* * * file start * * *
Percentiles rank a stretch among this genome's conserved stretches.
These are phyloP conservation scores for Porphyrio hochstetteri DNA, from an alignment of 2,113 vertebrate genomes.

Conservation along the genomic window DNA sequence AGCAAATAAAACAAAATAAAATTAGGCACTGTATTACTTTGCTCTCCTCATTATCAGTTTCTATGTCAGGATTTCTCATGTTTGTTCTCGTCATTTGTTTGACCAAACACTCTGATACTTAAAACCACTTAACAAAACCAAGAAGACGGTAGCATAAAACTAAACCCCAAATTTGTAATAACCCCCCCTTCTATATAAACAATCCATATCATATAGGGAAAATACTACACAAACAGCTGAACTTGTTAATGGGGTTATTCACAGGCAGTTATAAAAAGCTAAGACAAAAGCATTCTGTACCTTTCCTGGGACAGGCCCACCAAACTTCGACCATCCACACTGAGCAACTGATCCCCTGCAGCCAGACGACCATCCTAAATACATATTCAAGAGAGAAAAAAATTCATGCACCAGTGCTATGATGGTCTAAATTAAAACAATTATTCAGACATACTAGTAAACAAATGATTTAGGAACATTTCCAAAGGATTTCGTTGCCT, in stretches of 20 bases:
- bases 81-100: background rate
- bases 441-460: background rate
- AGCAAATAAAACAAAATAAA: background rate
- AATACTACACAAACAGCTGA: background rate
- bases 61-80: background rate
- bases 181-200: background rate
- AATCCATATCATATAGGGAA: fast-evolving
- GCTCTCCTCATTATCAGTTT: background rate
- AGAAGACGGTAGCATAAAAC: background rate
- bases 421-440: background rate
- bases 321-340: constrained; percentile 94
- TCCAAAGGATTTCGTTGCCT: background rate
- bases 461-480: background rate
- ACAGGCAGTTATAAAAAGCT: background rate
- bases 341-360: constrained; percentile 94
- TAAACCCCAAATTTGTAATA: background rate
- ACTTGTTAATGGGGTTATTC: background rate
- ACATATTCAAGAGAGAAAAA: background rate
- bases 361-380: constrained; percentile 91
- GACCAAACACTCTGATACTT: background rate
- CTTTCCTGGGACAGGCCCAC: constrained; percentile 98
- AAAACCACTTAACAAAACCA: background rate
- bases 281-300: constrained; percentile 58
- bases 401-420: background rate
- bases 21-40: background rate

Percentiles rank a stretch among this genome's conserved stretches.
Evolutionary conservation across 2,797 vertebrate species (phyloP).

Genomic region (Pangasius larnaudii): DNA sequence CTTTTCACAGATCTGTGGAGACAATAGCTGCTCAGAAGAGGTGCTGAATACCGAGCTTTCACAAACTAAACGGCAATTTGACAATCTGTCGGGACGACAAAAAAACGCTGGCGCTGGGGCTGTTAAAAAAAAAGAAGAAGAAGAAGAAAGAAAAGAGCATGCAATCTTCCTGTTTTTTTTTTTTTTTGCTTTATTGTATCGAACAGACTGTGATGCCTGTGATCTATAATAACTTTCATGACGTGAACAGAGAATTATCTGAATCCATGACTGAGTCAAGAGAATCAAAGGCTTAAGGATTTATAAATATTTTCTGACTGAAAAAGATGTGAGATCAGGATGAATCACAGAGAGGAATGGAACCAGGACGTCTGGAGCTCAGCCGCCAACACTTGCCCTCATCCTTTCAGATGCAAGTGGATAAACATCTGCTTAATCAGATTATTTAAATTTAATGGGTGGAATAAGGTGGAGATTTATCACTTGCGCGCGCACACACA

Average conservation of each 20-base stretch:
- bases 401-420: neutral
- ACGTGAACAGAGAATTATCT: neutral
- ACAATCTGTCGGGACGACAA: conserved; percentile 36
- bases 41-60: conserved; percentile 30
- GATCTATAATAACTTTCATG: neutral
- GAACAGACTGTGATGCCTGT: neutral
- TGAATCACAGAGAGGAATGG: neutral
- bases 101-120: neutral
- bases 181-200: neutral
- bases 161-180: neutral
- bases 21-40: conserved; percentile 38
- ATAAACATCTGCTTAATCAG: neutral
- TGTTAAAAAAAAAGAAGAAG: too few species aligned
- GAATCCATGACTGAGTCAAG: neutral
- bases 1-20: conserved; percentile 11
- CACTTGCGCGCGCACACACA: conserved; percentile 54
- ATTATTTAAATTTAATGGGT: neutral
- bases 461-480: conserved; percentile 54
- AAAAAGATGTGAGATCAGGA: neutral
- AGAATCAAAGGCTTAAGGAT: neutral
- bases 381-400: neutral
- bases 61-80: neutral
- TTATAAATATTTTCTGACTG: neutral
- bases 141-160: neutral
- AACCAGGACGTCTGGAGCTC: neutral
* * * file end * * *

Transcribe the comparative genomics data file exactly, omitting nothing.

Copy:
Percentiles rank a stretch among this genome's conserved stretches.
These are phyloP conservation scores for Porphyrio hochstetteri DNA, from an alignment of 2,113 vertebrate genomes.

Conservation along the genomic window DNA sequence AGCAAATAAAACAAAATAAAATTAGGCACTGTATTACTTTGCTCTCCTCATTATCAGTTTCTATGTCAGGATTTCTCATGTTTGTTCTCGTCATTTGTTTGACCAAACACTCTGATACTTAAAACCACTTAACAAAACCAAGAAGACGGTAGCATAAAACTAAACCCCAAATTTGTAATAACCCCCCCTTCTATATAAACAATCCATATCATATAGGGAAAATACTACACAAACAGCTGAACTTGTTAATGGGGTTATTCACAGGCAGTTATAAAAAGCTAAGACAAAAGCATTCTGTACCTTTCCTGGGACAGGCCCACCAAACTTCGACCATCCACACTGAGCAACTGATCCCCTGCAGCCAGACGACCATCCTAAATACATATTCAAGAGAGAAAAAAATTCATGCACCAGTGCTATGATGGTCTAAATTAAAACAATTATTCAGACATACTAGTAAACAAATGATTTAGGAACATTTCCAAAGGATTTCGTTGCCT, in stretches of 20 bases:
- bases 81-100: background rate
- bases 441-460: background rate
- AGCAAATAAAACAAAATAAA: background rate
- AATACTACACAAACAGCTGA: background rate
- bases 61-80: background rate
- bases 181-200: background rate
- AATCCATATCATATAGGGAA: fast-evolving
- GCTCTCCTCATTATCAGTTT: background rate
- AGAAGACGGTAGCATAAAAC: background rate
- bases 421-440: background rate
- bases 321-340: constrained; percentile 94
- TCCAAAGGATTTCGTTGCCT: background rate
- bases 461-480: background rate
- ACAGGCAGTTATAAAAAGCT: background rate
- bases 341-360: constrained; percentile 94
- TAAACCCCAAATTTGTAATA: background rate
- ACTTGTTAATGGGGTTATTC: background rate
- ACATATTCAAGAGAGAAAAA: background rate
- bases 361-380: constrained; percentile 91
- GACCAAACACTCTGATACTT: background rate
- CTTTCCTGGGACAGGCCCAC: constrained; percentile 98
- AAAACCACTTAACAAAACCA: background rate
- bases 281-300: constrained; percentile 58
- bases 401-420: background rate
- bases 21-40: background rate

Percentiles rank a stretch among this genome's conserved stretches.
Evolutionary conservation across 2,797 vertebrate species (phyloP).

Genomic region (Pangasius larnaudii): DNA sequence CTTTTCACAGATCTGTGGAGACAATAGCTGCTCAGAAGAGGTGCTGAATACCGAGCTTTCACAAACTAAACGGCAATTTGACAATCTGTCGGGACGACAAAAAAACGCTGGCGCTGGGGCTGTTAAAAAAAAAGAAGAAGAAGAAGAAAGAAAAGAGCATGCAATCTTCCTGTTTTTTTTTTTTTTTGCTTTATTGTATCGAACAGACTGTGATGCCTGTGATCTATAATAACTTTCATGACGTGAACAGAGAATTATCTGAATCCATGACTGAGTCAAGAGAATCAAAGGCTTAAGGATTTATAAATATTTTCTGACTGAAAAAGATGTGAGATCAGGATGAATCACAGAGAGGAATGGAACCAGGACGTCTGGAGCTCAGCCGCCAACACTTGCCCTCATCCTTTCAGATGCAAGTGGATAAACATCTGCTTAATCAGATTATTTAAATTTAATGGGTGGAATAAGGTGGAGATTTATCACTTGCGCGCGCACACACA

Average conservation of each 20-base stretch:
- bases 401-420: neutral
- ACGTGAACAGAGAATTATCT: neutral
- ACAATCTGTCGGGACGACAA: conserved; percentile 36
- bases 41-60: conserved; percentile 30
- GATCTATAATAACTTTCATG: neutral
- GAACAGACTGTGATGCCTGT: neutral
- TGAATCACAGAGAGGAATGG: neutral
- bases 101-120: neutral
- bases 181-200: neutral
- bases 161-180: neutral
- bases 21-40: conserved; percentile 38
- ATAAACATCTGCTTAATCAG: neutral
- TGTTAAAAAAAAAGAAGAAG: too few species aligned
- GAATCCATGACTGAGTCAAG: neutral
- bases 1-20: conserved; percentile 11
- CACTTGCGCGCGCACACACA: conserved; percentile 54
- ATTATTTAAATTTAATGGGT: neutral
- bases 461-480: conserved; percentile 54
- AAAAAGATGTGAGATCAGGA: neutral
- AGAATCAAAGGCTTAAGGAT: neutral
- bases 381-400: neutral
- bases 61-80: neutral
- TTATAAATATTTTCTGACTG: neutral
- bases 141-160: neutral
- AACCAGGACGTCTGGAGCTC: neutral